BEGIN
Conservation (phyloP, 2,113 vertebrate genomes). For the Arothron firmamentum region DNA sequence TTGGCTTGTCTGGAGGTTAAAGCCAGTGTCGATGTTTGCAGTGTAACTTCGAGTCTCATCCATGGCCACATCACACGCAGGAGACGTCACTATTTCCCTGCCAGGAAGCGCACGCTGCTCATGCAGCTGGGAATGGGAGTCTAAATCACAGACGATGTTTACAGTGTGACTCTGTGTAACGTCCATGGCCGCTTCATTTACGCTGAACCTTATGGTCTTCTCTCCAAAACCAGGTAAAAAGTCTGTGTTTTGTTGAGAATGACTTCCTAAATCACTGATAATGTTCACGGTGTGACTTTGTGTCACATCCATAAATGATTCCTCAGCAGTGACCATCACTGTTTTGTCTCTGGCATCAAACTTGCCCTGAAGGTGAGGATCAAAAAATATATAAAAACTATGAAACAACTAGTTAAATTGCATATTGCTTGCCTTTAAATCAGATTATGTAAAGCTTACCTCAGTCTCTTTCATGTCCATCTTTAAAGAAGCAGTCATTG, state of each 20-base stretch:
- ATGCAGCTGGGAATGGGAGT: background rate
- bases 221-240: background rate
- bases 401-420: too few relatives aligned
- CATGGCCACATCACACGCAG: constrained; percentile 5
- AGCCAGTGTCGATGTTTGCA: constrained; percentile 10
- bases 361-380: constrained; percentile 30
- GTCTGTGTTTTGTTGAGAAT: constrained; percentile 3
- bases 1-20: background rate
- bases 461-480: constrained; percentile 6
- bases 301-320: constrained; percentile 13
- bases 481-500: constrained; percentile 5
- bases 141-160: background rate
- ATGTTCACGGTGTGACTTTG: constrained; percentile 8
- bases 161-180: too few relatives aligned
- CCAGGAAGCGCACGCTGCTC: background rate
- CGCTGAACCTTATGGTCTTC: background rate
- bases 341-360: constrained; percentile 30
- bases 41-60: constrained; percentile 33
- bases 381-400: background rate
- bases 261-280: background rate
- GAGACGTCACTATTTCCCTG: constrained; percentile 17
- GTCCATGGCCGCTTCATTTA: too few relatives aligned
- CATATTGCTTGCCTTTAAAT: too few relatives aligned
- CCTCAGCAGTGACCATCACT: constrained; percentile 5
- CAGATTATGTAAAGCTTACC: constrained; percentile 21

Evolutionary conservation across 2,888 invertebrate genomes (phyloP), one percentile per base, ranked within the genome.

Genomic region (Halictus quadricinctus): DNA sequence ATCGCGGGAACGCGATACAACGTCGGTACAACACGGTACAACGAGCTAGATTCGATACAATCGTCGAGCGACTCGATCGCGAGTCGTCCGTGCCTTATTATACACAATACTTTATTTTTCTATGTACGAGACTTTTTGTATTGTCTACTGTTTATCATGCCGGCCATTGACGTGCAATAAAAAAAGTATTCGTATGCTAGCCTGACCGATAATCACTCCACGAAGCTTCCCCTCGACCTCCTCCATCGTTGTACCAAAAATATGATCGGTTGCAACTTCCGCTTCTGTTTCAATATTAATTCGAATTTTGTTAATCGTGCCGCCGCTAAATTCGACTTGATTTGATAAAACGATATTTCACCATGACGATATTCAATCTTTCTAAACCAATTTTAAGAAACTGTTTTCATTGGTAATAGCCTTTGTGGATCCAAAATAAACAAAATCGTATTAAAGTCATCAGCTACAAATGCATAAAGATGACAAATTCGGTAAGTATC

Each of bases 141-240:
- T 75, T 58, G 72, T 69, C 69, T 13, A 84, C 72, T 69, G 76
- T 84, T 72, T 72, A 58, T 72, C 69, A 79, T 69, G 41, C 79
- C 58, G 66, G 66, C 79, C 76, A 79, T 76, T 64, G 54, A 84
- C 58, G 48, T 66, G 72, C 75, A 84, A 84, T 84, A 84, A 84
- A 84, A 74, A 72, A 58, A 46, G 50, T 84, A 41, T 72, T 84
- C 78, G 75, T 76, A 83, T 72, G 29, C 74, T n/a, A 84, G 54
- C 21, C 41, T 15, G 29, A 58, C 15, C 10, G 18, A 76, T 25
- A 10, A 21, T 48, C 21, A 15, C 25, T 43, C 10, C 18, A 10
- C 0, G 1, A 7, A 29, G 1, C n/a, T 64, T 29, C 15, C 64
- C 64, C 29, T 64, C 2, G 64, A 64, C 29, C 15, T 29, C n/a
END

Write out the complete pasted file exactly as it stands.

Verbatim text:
Conservation (phyloP, 2,113 vertebrate genomes). For the Arothron firmamentum region DNA sequence TTGGCTTGTCTGGAGGTTAAAGCCAGTGTCGATGTTTGCAGTGTAACTTCGAGTCTCATCCATGGCCACATCACACGCAGGAGACGTCACTATTTCCCTGCCAGGAAGCGCACGCTGCTCATGCAGCTGGGAATGGGAGTCTAAATCACAGACGATGTTTACAGTGTGACTCTGTGTAACGTCCATGGCCGCTTCATTTACGCTGAACCTTATGGTCTTCTCTCCAAAACCAGGTAAAAAGTCTGTGTTTTGTTGAGAATGACTTCCTAAATCACTGATAATGTTCACGGTGTGACTTTGTGTCACATCCATAAATGATTCCTCAGCAGTGACCATCACTGTTTTGTCTCTGGCATCAAACTTGCCCTGAAGGTGAGGATCAAAAAATATATAAAAACTATGAAACAACTAGTTAAATTGCATATTGCTTGCCTTTAAATCAGATTATGTAAAGCTTACCTCAGTCTCTTTCATGTCCATCTTTAAAGAAGCAGTCATTG, state of each 20-base stretch:
- ATGCAGCTGGGAATGGGAGT: background rate
- bases 221-240: background rate
- bases 401-420: too few relatives aligned
- CATGGCCACATCACACGCAG: constrained; percentile 5
- AGCCAGTGTCGATGTTTGCA: constrained; percentile 10
- bases 361-380: constrained; percentile 30
- GTCTGTGTTTTGTTGAGAAT: constrained; percentile 3
- bases 1-20: background rate
- bases 461-480: constrained; percentile 6
- bases 301-320: constrained; percentile 13
- bases 481-500: constrained; percentile 5
- bases 141-160: background rate
- ATGTTCACGGTGTGACTTTG: constrained; percentile 8
- bases 161-180: too few relatives aligned
- CCAGGAAGCGCACGCTGCTC: background rate
- CGCTGAACCTTATGGTCTTC: background rate
- bases 341-360: constrained; percentile 30
- bases 41-60: constrained; percentile 33
- bases 381-400: background rate
- bases 261-280: background rate
- GAGACGTCACTATTTCCCTG: constrained; percentile 17
- GTCCATGGCCGCTTCATTTA: too few relatives aligned
- CATATTGCTTGCCTTTAAAT: too few relatives aligned
- CCTCAGCAGTGACCATCACT: constrained; percentile 5
- CAGATTATGTAAAGCTTACC: constrained; percentile 21

Evolutionary conservation across 2,888 invertebrate genomes (phyloP), one percentile per base, ranked within the genome.

Genomic region (Halictus quadricinctus): DNA sequence ATCGCGGGAACGCGATACAACGTCGGTACAACACGGTACAACGAGCTAGATTCGATACAATCGTCGAGCGACTCGATCGCGAGTCGTCCGTGCCTTATTATACACAATACTTTATTTTTCTATGTACGAGACTTTTTGTATTGTCTACTGTTTATCATGCCGGCCATTGACGTGCAATAAAAAAAGTATTCGTATGCTAGCCTGACCGATAATCACTCCACGAAGCTTCCCCTCGACCTCCTCCATCGTTGTACCAAAAATATGATCGGTTGCAACTTCCGCTTCTGTTTCAATATTAATTCGAATTTTGTTAATCGTGCCGCCGCTAAATTCGACTTGATTTGATAAAACGATATTTCACCATGACGATATTCAATCTTTCTAAACCAATTTTAAGAAACTGTTTTCATTGGTAATAGCCTTTGTGGATCCAAAATAAACAAAATCGTATTAAAGTCATCAGCTACAAATGCATAAAGATGACAAATTCGGTAAGTATC

Each of bases 141-240:
- T 75, T 58, G 72, T 69, C 69, T 13, A 84, C 72, T 69, G 76
- T 84, T 72, T 72, A 58, T 72, C 69, A 79, T 69, G 41, C 79
- C 58, G 66, G 66, C 79, C 76, A 79, T 76, T 64, G 54, A 84
- C 58, G 48, T 66, G 72, C 75, A 84, A 84, T 84, A 84, A 84
- A 84, A 74, A 72, A 58, A 46, G 50, T 84, A 41, T 72, T 84
- C 78, G 75, T 76, A 83, T 72, G 29, C 74, T n/a, A 84, G 54
- C 21, C 41, T 15, G 29, A 58, C 15, C 10, G 18, A 76, T 25
- A 10, A 21, T 48, C 21, A 15, C 25, T 43, C 10, C 18, A 10
- C 0, G 1, A 7, A 29, G 1, C n/a, T 64, T 29, C 15, C 64
- C 64, C 29, T 64, C 2, G 64, A 64, C 29, C 15, T 29, C n/a